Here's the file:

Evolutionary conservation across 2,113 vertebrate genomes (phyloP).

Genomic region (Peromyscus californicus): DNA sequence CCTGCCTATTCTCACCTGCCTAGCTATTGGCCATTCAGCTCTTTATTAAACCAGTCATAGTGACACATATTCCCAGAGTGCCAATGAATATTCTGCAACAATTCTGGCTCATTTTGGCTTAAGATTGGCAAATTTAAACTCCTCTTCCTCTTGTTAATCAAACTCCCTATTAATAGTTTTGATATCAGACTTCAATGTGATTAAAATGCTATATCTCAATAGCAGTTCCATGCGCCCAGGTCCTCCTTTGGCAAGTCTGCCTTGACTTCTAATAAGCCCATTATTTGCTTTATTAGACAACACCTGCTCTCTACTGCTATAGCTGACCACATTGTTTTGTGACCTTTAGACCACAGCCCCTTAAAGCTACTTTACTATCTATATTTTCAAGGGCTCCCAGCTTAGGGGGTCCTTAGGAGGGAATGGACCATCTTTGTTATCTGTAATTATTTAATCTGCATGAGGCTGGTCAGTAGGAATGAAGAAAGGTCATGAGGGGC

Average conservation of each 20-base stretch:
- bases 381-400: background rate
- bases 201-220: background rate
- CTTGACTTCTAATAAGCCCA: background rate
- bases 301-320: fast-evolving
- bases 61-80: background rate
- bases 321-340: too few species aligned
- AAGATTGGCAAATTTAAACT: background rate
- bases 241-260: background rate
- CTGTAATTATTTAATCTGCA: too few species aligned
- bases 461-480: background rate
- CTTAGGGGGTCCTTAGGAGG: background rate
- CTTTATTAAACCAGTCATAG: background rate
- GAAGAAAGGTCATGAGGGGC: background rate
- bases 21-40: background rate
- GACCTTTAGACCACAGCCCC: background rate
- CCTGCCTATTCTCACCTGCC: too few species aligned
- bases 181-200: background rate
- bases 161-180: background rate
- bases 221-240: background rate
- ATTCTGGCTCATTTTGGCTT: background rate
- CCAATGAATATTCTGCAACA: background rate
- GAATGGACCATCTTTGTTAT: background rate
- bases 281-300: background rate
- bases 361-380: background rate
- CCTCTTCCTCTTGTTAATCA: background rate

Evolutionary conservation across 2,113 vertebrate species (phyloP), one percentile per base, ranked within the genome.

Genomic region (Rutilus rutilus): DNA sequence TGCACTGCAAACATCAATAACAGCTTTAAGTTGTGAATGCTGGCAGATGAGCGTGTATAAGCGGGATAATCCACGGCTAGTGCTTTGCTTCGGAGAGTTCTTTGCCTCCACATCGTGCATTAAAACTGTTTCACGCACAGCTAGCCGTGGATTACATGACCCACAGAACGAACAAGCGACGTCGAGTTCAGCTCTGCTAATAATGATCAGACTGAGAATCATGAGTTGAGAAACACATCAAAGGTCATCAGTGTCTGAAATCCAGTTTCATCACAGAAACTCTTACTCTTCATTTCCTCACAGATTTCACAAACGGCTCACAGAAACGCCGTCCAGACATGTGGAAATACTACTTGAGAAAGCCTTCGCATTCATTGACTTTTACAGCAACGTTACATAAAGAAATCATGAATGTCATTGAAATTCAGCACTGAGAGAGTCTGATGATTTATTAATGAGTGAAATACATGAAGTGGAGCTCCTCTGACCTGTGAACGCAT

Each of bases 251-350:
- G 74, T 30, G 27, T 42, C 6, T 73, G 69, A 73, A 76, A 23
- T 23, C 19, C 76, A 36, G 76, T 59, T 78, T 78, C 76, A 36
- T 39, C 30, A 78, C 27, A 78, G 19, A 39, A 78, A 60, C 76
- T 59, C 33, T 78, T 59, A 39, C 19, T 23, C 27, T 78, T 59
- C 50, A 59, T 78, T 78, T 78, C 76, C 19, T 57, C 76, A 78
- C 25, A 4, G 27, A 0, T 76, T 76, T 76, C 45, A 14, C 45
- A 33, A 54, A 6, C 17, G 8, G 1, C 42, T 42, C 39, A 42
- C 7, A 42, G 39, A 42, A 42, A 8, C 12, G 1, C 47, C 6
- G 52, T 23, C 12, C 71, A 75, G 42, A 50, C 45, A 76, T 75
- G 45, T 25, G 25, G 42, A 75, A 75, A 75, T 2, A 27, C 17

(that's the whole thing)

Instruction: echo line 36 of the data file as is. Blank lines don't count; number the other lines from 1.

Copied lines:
- C 50, A 59, T 78, T 78, T 78, C 76, C 19, T 57, C 76, A 78